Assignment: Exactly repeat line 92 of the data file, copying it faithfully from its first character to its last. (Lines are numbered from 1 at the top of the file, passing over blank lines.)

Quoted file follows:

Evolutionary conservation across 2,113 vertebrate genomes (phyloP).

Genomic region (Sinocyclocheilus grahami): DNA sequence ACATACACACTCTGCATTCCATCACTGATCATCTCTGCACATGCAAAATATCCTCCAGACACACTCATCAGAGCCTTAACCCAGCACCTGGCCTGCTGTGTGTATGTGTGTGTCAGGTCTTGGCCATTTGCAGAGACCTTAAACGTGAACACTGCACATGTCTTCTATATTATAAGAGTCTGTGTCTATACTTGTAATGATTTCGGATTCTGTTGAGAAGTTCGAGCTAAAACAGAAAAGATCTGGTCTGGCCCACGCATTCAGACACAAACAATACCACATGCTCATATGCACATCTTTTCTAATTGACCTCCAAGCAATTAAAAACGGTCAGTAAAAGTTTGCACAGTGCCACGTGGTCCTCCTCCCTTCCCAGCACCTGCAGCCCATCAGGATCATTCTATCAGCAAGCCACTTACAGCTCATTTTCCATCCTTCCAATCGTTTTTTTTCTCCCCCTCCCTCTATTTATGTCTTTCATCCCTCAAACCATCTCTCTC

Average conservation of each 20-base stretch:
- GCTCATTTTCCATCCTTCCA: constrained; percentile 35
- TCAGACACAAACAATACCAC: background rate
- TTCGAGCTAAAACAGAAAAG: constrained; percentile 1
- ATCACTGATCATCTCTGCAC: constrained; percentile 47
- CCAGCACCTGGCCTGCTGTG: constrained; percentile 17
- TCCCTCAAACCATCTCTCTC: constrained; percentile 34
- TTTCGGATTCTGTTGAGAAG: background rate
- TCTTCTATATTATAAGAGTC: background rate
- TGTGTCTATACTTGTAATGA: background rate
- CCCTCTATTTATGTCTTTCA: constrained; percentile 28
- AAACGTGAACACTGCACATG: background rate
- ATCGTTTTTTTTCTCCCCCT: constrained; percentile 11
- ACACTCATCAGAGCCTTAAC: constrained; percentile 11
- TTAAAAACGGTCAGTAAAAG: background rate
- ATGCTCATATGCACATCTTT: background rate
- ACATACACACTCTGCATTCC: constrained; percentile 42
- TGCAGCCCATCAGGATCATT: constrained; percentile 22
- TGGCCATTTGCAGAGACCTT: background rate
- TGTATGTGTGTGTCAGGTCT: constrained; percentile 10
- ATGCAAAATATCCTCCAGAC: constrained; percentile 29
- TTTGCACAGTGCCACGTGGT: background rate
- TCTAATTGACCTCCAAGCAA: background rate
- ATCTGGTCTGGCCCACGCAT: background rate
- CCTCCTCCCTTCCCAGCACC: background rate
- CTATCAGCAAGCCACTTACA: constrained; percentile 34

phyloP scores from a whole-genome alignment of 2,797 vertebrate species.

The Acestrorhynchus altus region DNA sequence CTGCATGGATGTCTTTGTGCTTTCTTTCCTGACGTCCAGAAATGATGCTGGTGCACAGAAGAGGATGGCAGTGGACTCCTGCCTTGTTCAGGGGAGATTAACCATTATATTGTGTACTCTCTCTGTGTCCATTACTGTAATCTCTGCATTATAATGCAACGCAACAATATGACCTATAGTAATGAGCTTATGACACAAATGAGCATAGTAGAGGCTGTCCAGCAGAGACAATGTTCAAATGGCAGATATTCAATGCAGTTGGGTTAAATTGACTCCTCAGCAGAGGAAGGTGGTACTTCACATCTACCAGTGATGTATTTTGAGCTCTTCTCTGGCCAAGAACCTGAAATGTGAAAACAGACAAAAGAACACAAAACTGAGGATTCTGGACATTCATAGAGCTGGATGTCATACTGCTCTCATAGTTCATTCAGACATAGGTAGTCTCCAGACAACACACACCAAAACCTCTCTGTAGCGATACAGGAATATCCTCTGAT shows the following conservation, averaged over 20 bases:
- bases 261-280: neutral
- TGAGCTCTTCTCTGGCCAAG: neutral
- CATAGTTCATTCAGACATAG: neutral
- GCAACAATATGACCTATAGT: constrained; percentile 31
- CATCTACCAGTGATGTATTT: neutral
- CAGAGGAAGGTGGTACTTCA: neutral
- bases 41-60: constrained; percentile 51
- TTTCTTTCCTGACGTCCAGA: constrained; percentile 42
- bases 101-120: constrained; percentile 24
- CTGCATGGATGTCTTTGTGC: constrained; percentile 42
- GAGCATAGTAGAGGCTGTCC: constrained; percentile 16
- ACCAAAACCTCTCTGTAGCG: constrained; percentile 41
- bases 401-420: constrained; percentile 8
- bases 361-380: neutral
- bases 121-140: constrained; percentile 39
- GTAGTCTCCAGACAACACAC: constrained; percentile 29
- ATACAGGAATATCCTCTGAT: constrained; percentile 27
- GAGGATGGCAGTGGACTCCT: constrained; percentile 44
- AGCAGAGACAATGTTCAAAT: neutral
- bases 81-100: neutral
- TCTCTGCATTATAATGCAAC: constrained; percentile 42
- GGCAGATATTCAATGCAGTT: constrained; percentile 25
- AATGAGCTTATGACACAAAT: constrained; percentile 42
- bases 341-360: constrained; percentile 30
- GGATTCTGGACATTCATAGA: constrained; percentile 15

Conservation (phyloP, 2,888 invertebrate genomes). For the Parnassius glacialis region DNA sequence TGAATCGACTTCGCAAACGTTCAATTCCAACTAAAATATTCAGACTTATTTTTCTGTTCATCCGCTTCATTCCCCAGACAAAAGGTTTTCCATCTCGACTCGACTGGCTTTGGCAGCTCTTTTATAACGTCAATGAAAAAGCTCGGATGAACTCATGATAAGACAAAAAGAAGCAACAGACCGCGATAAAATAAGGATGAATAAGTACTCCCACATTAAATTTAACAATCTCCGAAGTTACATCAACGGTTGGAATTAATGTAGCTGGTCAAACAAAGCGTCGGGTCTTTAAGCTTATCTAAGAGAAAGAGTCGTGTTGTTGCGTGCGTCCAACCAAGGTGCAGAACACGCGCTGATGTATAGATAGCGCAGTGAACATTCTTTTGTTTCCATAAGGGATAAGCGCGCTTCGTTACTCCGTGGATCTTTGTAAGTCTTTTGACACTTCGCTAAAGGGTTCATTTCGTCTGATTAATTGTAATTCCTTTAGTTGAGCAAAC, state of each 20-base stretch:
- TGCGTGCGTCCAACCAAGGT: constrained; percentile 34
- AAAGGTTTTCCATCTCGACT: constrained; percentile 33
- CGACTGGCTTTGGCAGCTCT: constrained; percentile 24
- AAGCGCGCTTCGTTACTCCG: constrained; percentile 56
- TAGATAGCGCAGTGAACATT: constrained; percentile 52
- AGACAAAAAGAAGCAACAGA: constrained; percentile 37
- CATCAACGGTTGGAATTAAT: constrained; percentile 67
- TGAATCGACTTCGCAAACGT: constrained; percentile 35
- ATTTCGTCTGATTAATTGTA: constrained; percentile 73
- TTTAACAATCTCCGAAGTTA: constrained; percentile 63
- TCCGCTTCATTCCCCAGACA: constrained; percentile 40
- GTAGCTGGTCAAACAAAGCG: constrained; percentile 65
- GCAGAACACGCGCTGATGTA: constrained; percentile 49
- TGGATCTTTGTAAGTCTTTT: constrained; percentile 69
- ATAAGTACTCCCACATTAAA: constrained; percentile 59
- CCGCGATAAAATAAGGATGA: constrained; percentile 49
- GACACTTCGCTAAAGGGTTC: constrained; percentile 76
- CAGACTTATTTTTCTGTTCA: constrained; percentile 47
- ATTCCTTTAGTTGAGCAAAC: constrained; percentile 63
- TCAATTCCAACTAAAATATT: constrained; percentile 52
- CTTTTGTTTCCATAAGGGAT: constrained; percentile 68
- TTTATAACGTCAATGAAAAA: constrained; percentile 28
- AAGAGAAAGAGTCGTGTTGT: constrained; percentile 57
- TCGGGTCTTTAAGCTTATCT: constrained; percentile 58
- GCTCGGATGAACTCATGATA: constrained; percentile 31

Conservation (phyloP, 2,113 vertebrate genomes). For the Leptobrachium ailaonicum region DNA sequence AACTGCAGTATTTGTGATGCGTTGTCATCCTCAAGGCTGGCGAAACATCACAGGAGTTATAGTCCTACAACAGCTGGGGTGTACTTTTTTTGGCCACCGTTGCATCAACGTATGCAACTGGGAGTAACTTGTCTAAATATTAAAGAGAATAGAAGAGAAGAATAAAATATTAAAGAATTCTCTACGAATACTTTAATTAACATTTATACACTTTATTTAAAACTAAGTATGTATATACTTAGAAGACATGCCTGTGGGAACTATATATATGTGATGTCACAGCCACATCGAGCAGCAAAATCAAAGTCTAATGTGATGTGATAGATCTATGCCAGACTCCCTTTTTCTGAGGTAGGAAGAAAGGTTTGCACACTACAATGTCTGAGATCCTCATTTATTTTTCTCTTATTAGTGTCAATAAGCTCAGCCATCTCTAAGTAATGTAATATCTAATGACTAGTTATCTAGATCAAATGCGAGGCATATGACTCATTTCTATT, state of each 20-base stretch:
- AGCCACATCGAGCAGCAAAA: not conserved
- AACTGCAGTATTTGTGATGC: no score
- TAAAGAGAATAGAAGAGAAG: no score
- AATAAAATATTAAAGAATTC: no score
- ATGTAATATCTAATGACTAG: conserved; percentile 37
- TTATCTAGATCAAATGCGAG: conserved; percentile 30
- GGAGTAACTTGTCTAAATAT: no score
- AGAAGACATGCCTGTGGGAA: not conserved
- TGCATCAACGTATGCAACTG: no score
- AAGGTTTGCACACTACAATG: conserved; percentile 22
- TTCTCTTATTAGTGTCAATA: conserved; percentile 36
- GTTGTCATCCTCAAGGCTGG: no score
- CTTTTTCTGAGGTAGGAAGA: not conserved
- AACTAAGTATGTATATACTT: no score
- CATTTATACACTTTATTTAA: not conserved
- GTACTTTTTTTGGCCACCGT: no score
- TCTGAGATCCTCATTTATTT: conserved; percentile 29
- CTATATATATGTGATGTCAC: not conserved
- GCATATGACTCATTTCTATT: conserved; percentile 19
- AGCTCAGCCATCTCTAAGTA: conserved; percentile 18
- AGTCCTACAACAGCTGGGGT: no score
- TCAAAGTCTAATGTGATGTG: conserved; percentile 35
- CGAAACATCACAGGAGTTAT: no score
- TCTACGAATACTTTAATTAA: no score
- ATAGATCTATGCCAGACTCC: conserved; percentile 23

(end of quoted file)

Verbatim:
- AAGGTTTGCACACTACAATG: conserved; percentile 22